Sir, — Occasionally I have noticed in the Catholic press a wish for Catholics to be free to attend non-Catholic services beyond the courtesy occasions for which general permission has been given. With the week of prayer for Christian unity coming up may 1 make some comments?
(a) There was a time when such attendance implied complete unity in belief, but today if a non-Catholic comes to Mass or any other service he may truly wish to pray with us as fellow Christians without in the least implying that he accepts certain of our dogmas. A Catholic may equally wish to pray with friends at Evensong or some other service whilst it is well and thoroughly understood what his beliefs are. Catholics who have had Permission for this in the nest often say how warmly received it is when they are present: "It was good to see you here.Surely the time has come for adult Catholics to be free in this matter? It would help if there were not so many regulations and permissions, and if we were encouraged instead to ask advice about particular occasions, and to weigh it carefully.
(b) No doubt the best joint action is co-operation in Christian social justice, yet I do think experience of each other's official worship gives a better insight into each other's life and doctrine than any amount of ecumenical "talk". Also better than specially arranged joint services, though there is a need for these too.
(c) The bishops' directive reads "ft is recommended that, in addition to the fervent observance of the Octave in our churches, on one night during the Octave all Christians should gather in some suitable hall for joint prayer and talks from Christians of different denominations".
I would have thought that "sorne suitable hall" was intended for occasions when any particular Church would be too small for the expected gathering, but I learned lately that the bishops really did mean that joint services should be on neutral ground unless special permission is given. No doubt this permission is given readily in some places, but not others.
Would it not be simple to alter the text to "some suitable Church or hall". so that during the present decade we do not build up a reputation for having some bigoted taboo about buildings, and then spend another decade undoing the minor and unnecessary damage? Why do we first apologise for our sins against unity and then go on committing more (rather silly) ones? The proper place for joint Christian prayer is surely a Christian church if possible, no matter which.
J. D. Mattison Cambridgeshire
Sir, — The letter from a parent (December 31) about little children at Mass shows a disturbing lack of understanding. She admits that to keep a child of 5 silent and still for an hour was "miserable for us", so what must it be like for a child. It is against the nature of a normal healthy child of five or under to sit still and silent for more than a few minutes, and to associate Mass attendance with punishment is not conducive to a love of churchgoing,
C. M. Cheke Sir,—Hurrah for the courageous Mrs. Dyckhoff! Who does benefit, I wonder, from the presence of protesting babies at Mass? Not the parents, engaged throughout in half-hearted attempts to subdue them; certainly not the rest of us watching them spanked or played with. It's unfair to the children who've been taught control, and downright cruel to the bored or distressed little ones forced to stick it out.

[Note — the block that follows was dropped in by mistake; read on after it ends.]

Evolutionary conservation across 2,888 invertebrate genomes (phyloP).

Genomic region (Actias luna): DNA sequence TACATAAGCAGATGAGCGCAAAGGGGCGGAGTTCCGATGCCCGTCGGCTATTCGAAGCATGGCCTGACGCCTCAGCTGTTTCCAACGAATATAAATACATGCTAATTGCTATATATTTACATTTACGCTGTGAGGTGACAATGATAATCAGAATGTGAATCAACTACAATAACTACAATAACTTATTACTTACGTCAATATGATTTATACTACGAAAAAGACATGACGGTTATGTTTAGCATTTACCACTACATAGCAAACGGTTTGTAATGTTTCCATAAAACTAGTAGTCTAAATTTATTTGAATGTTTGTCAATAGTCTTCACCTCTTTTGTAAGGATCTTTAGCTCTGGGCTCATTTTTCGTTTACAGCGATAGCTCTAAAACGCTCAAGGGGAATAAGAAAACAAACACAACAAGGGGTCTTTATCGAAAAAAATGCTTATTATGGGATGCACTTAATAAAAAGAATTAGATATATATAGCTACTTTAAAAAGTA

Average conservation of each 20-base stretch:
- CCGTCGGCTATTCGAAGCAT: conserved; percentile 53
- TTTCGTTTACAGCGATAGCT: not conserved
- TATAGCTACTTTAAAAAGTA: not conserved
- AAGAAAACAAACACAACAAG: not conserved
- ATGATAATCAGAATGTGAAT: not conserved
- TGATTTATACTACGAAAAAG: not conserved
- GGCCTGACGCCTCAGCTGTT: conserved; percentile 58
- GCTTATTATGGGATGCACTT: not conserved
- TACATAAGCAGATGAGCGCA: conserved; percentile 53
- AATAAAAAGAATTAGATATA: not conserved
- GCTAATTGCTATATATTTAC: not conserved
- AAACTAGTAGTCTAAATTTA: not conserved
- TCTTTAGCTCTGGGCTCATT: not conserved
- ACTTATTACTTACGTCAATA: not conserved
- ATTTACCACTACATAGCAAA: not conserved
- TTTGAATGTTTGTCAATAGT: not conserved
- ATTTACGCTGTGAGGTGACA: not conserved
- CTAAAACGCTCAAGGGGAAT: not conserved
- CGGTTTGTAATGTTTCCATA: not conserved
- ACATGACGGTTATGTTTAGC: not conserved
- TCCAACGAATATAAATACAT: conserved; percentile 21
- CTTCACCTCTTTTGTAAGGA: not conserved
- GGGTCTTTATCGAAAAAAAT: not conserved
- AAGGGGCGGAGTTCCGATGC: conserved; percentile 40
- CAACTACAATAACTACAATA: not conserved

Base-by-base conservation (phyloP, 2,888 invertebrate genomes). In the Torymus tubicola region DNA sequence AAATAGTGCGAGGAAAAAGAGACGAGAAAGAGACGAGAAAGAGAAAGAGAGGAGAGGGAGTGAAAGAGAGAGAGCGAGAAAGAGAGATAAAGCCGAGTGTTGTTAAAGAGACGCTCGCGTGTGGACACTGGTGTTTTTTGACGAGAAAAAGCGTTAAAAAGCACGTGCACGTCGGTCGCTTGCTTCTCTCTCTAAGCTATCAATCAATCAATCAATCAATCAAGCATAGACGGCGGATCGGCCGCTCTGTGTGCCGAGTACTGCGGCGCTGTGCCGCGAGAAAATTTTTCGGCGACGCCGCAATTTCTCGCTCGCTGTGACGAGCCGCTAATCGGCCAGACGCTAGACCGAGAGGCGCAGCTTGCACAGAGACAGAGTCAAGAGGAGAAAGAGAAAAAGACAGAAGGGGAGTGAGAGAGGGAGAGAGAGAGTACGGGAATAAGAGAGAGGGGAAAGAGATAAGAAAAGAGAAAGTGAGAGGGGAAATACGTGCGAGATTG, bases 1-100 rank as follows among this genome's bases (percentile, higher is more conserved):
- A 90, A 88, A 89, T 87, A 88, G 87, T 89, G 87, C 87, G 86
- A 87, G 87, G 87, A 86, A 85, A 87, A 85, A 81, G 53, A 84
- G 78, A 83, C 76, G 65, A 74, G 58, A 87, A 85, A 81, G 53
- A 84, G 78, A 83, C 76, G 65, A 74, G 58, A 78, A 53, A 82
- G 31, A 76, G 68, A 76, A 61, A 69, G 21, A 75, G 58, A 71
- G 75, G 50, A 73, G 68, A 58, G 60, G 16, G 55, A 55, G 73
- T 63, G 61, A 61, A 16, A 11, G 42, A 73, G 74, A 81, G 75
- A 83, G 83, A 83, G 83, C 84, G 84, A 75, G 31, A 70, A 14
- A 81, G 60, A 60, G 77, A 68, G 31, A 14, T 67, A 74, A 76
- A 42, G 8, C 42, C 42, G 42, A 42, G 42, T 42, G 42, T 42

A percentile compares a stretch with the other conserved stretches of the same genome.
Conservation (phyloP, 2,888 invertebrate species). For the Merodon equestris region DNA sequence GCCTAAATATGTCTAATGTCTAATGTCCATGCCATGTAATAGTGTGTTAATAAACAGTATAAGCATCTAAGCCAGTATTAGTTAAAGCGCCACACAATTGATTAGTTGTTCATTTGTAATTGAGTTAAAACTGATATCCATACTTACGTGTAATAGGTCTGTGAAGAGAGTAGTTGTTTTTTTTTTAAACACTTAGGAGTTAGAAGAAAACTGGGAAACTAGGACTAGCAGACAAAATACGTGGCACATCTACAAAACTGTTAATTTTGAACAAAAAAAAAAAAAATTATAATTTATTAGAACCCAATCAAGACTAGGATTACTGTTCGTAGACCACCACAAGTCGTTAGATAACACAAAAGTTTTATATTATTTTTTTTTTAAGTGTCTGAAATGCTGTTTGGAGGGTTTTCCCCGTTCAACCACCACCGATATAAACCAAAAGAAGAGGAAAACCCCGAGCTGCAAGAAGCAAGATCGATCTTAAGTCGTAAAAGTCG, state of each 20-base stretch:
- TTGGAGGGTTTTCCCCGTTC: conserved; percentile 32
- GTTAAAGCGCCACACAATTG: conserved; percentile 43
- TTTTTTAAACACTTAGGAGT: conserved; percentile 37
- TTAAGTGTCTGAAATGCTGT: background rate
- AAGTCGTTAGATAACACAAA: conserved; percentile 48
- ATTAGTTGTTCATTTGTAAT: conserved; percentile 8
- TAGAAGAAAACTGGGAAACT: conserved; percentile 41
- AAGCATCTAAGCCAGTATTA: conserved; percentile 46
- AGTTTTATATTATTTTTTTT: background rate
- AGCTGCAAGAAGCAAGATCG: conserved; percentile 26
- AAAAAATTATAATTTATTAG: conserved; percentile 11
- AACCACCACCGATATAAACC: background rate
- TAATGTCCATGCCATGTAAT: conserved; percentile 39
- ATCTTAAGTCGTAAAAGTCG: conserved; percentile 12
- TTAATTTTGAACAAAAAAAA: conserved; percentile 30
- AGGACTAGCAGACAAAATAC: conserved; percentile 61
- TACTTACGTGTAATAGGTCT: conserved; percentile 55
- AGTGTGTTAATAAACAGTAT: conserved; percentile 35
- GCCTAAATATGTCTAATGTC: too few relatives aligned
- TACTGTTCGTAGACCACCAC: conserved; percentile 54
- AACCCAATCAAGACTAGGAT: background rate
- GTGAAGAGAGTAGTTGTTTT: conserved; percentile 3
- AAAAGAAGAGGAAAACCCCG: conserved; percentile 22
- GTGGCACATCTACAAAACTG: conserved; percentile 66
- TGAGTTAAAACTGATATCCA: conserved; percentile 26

I am incredulous when letters appear in the CATHOLIC HERALD discussing whether the liturgy should be in English or Latin, silent or vocal. Alt I hope for is the chance to offer even one prayer, any way at all; and I mean PRAY, not say.
Mrs. Stephanie Moffat Clacton-on-Sea
Sir,—One cannot expect any healthy infant subjected to three-quarters of an hour or more of totally incomprehensible ceremony to be other than restive. The truth is that Mass is only for those able to under
stand what is going on. The
best Catholic educational opinion (e.g. Verite et Vie) considers that no good is done, even to the child, by taking it to Mass before at least the age of 5.
If creches were established in parishes babies would be looked after and Mum and Dad would still be able to attend Mass together. This institution is a lone-established and smoothly working part of arrangements in non-conformist churches.
Last year a petition bearing 100 Catholic signatures, some of them eminent. was sent to our bishops asking them to support the idea of creches. They did not consider it necessary to take action, but if more people of Mrs. Dyckhoff's way of thinking wrote to them, no doubt they would.
One cannot help thinking that Family and Social Action, whose energetic programme for 1966 you outlined in your columns recently, is ideally suited to pioneer this necessary parish service.
Gareth Edwards London N3.
Sir, — Thank you for an excellent article by Fr. Gregory Baum (December 31). He mentioned the decrees on the Pastoral Office of the Bishops and the Ministry of Priests in which diocesan councils are proposed : the purpose of the councils beine to foster dialogue between Bishop and the people on one hand and between Bishop and representative priests elected by the clergy on the other.
One hopes that these good ideas will be extended until the laity one day have a voice by right in the executive councils of the Church. It is exceedingly difficult to see why decisions about such things as size and type of schools, sociological aspects of parish organisation and so on should be made exclusively by the clerical members of the People of God.